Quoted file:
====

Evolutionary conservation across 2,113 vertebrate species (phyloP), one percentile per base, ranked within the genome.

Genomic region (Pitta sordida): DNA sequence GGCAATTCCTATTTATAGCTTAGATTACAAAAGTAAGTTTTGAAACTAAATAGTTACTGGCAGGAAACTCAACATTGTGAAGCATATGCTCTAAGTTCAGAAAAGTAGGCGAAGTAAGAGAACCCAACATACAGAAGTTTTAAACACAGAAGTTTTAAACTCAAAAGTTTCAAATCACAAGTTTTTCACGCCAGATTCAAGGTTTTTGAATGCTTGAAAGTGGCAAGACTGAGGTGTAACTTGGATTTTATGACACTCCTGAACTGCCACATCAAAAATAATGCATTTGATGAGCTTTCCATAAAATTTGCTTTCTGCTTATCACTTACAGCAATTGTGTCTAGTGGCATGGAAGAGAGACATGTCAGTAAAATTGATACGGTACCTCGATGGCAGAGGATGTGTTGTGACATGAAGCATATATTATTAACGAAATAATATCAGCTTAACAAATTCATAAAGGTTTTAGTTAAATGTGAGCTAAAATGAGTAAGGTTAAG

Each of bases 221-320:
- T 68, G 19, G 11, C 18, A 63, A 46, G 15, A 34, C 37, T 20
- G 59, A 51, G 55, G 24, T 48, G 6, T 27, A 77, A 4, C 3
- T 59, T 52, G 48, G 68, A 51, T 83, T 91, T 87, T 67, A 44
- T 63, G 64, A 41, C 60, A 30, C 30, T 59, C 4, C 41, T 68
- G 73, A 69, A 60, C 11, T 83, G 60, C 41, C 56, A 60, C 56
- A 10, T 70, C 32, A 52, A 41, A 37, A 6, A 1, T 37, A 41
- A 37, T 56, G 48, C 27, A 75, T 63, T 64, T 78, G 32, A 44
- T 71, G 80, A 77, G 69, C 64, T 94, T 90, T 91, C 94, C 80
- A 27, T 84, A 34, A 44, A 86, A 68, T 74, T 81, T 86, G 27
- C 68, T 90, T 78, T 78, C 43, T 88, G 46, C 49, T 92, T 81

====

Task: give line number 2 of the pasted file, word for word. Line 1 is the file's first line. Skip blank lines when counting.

Genomic region (Pitta sordida): DNA sequence GGCAATTCCTATTTATAGCTTAGATTACAAAAGTAAGTTTTGAAACTAAATAGTTACTGGCAGGAAACTCAACATTGTGAAGCATATGCTCTAAGTTCAGAAAAGTAGGCGAAGTAAGAGAACCCAACATACAGAAGTTTTAAACACAGAAGTTTTAAACTCAAAAGTTTCAAATCACAAGTTTTTCACGCCAGATTCAAGGTTTTTGAATGCTTGAAAGTGGCAAGACTGAGGTGTAACTTGGATTTTATGACACTCCTGAACTGCCACATCAAAAATAATGCATTTGATGAGCTTTCCATAAAATTTGCTTTCTGCTTATCACTTACAGCAATTGTGTCTAGTGGCATGGAAGAGAGACATGTCAGTAAAATTGATACGGTACCTCGATGGCAGAGGATGTGTTGTGACATGAAGCATATATTATTAACGAAATAATATCAGCTTAACAAATTCATAAAGGTTTTAGTTAAATGTGAGCTAAAATGAGTAAGGTTAAG